As I grew older, I continued to enjoy playing football, which played into my naturally competitive personality. At the age of 14, I was moved up into Stockport County’s first team and received the player of the year award. Alongside this, I received attention from American scouts, which represented a massive opportunity. To pursue this, I needed to pass my GCSEs, so this really encouraged me to knuckle down and achieve the required grades.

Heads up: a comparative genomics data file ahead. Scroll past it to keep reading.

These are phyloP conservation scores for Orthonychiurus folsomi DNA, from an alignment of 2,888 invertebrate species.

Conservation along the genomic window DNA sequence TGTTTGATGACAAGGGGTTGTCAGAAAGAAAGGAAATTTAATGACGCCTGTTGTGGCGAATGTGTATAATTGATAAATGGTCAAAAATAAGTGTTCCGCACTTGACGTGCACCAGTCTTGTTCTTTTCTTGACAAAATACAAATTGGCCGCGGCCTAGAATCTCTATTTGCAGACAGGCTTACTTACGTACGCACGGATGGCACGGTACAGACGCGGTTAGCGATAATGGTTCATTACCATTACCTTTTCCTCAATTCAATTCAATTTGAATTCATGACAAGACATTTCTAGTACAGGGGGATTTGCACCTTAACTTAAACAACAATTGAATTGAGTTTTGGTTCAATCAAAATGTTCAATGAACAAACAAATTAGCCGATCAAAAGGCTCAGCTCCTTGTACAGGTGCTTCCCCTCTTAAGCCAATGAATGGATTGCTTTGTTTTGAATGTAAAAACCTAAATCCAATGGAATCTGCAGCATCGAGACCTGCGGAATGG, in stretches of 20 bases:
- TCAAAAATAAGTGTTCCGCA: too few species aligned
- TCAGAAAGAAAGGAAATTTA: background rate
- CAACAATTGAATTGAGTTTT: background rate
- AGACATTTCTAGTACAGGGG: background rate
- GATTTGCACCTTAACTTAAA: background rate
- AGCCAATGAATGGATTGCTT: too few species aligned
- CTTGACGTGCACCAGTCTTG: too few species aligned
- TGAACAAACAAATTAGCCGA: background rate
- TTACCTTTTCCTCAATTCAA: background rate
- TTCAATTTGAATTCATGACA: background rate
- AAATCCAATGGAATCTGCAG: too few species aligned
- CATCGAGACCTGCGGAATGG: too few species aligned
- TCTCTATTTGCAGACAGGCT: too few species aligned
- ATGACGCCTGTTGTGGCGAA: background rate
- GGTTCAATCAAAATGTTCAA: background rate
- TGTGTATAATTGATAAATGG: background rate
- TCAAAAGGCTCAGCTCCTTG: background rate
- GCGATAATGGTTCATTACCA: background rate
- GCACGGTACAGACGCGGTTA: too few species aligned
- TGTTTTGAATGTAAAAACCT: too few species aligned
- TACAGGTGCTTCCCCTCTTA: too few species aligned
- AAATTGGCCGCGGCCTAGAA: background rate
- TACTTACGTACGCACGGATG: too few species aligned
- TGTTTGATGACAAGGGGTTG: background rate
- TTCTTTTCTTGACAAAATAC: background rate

Following this, I joined my local premier league side Tranmere, after an initial trial. This represented a step up in terms of speed, technical ability and most notably fitness levels. I was used to a few laps around the football field and was not prepared for sprinting up and down the sand dunes on the beach that I didn’t know existed! As a result, I went home every night and worked hard to improve my fitness and reach the levels that I needed to achieve. I went on to play for both Tranmere and Doncaster in the premier league, realising my dream to become a professional footballer.